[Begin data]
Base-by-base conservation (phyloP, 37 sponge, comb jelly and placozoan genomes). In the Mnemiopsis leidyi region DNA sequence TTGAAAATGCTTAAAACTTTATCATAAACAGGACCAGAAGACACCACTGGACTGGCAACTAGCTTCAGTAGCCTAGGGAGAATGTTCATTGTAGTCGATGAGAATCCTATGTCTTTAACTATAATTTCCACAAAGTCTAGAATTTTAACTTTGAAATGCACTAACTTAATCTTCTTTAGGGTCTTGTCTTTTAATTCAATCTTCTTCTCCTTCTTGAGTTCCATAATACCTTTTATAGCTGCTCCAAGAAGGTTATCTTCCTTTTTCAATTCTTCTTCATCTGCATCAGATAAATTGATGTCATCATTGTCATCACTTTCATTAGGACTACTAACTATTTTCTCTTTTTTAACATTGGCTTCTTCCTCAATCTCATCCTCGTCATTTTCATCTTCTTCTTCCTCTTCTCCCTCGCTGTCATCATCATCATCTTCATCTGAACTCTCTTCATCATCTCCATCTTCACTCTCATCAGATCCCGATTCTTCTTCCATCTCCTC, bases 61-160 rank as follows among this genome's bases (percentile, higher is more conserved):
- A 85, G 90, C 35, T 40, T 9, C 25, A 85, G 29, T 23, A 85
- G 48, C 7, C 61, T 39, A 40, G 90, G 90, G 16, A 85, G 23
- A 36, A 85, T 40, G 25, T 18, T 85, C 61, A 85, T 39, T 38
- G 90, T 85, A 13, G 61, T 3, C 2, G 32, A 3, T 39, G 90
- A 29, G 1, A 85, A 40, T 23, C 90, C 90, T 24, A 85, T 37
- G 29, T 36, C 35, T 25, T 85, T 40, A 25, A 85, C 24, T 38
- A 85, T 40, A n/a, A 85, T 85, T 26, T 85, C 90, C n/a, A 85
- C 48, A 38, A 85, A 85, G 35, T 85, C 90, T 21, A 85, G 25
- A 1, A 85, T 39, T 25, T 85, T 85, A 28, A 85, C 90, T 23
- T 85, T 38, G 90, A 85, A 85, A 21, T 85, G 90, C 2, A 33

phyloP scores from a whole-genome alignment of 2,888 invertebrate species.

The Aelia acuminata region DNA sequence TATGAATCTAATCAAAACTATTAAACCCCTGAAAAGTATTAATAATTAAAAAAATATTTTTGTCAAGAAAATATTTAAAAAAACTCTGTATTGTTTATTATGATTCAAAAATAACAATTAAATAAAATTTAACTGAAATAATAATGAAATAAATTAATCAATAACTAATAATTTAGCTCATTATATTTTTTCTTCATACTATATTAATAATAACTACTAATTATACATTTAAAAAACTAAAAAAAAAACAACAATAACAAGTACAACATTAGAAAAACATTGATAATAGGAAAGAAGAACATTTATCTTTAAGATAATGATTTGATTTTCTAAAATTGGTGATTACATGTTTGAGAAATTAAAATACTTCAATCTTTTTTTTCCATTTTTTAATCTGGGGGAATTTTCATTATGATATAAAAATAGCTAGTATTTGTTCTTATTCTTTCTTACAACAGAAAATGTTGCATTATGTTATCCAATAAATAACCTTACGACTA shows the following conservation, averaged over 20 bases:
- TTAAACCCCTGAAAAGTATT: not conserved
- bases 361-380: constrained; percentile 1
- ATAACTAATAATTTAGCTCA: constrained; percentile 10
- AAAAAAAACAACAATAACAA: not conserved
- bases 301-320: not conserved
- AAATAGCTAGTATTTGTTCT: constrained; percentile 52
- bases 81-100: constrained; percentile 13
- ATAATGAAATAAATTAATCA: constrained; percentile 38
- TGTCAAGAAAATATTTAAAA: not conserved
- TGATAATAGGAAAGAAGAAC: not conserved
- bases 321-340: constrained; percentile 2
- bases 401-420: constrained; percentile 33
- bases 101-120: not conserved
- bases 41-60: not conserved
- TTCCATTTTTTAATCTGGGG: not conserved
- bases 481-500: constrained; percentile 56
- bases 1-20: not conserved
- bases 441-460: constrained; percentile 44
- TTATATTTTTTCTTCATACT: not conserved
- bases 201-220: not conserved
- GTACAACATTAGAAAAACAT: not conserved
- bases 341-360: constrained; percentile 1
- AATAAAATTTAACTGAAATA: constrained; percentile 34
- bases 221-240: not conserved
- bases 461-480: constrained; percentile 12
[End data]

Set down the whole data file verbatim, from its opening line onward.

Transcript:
Base-by-base conservation (phyloP, 37 sponge, comb jelly and placozoan genomes). In the Mnemiopsis leidyi region DNA sequence TTGAAAATGCTTAAAACTTTATCATAAACAGGACCAGAAGACACCACTGGACTGGCAACTAGCTTCAGTAGCCTAGGGAGAATGTTCATTGTAGTCGATGAGAATCCTATGTCTTTAACTATAATTTCCACAAAGTCTAGAATTTTAACTTTGAAATGCACTAACTTAATCTTCTTTAGGGTCTTGTCTTTTAATTCAATCTTCTTCTCCTTCTTGAGTTCCATAATACCTTTTATAGCTGCTCCAAGAAGGTTATCTTCCTTTTTCAATTCTTCTTCATCTGCATCAGATAAATTGATGTCATCATTGTCATCACTTTCATTAGGACTACTAACTATTTTCTCTTTTTTAACATTGGCTTCTTCCTCAATCTCATCCTCGTCATTTTCATCTTCTTCTTCCTCTTCTCCCTCGCTGTCATCATCATCATCTTCATCTGAACTCTCTTCATCATCTCCATCTTCACTCTCATCAGATCCCGATTCTTCTTCCATCTCCTC, bases 61-160 rank as follows among this genome's bases (percentile, higher is more conserved):
- A 85, G 90, C 35, T 40, T 9, C 25, A 85, G 29, T 23, A 85
- G 48, C 7, C 61, T 39, A 40, G 90, G 90, G 16, A 85, G 23
- A 36, A 85, T 40, G 25, T 18, T 85, C 61, A 85, T 39, T 38
- G 90, T 85, A 13, G 61, T 3, C 2, G 32, A 3, T 39, G 90
- A 29, G 1, A 85, A 40, T 23, C 90, C 90, T 24, A 85, T 37
- G 29, T 36, C 35, T 25, T 85, T 40, A 25, A 85, C 24, T 38
- A 85, T 40, A n/a, A 85, T 85, T 26, T 85, C 90, C n/a, A 85
- C 48, A 38, A 85, A 85, G 35, T 85, C 90, T 21, A 85, G 25
- A 1, A 85, T 39, T 25, T 85, T 85, A 28, A 85, C 90, T 23
- T 85, T 38, G 90, A 85, A 85, A 21, T 85, G 90, C 2, A 33

phyloP scores from a whole-genome alignment of 2,888 invertebrate species.

The Aelia acuminata region DNA sequence TATGAATCTAATCAAAACTATTAAACCCCTGAAAAGTATTAATAATTAAAAAAATATTTTTGTCAAGAAAATATTTAAAAAAACTCTGTATTGTTTATTATGATTCAAAAATAACAATTAAATAAAATTTAACTGAAATAATAATGAAATAAATTAATCAATAACTAATAATTTAGCTCATTATATTTTTTCTTCATACTATATTAATAATAACTACTAATTATACATTTAAAAAACTAAAAAAAAAACAACAATAACAAGTACAACATTAGAAAAACATTGATAATAGGAAAGAAGAACATTTATCTTTAAGATAATGATTTGATTTTCTAAAATTGGTGATTACATGTTTGAGAAATTAAAATACTTCAATCTTTTTTTTCCATTTTTTAATCTGGGGGAATTTTCATTATGATATAAAAATAGCTAGTATTTGTTCTTATTCTTTCTTACAACAGAAAATGTTGCATTATGTTATCCAATAAATAACCTTACGACTA shows the following conservation, averaged over 20 bases:
- TTAAACCCCTGAAAAGTATT: not conserved
- bases 361-380: constrained; percentile 1
- ATAACTAATAATTTAGCTCA: constrained; percentile 10
- AAAAAAAACAACAATAACAA: not conserved
- bases 301-320: not conserved
- AAATAGCTAGTATTTGTTCT: constrained; percentile 52
- bases 81-100: constrained; percentile 13
- ATAATGAAATAAATTAATCA: constrained; percentile 38
- TGTCAAGAAAATATTTAAAA: not conserved
- TGATAATAGGAAAGAAGAAC: not conserved
- bases 321-340: constrained; percentile 2
- bases 401-420: constrained; percentile 33
- bases 101-120: not conserved
- bases 41-60: not conserved
- TTCCATTTTTTAATCTGGGG: not conserved
- bases 481-500: constrained; percentile 56
- bases 1-20: not conserved
- bases 441-460: constrained; percentile 44
- TTATATTTTTTCTTCATACT: not conserved
- bases 201-220: not conserved
- GTACAACATTAGAAAAACAT: not conserved
- bases 341-360: constrained; percentile 1
- AATAAAATTTAACTGAAATA: constrained; percentile 34
- bases 221-240: not conserved
- bases 461-480: constrained; percentile 12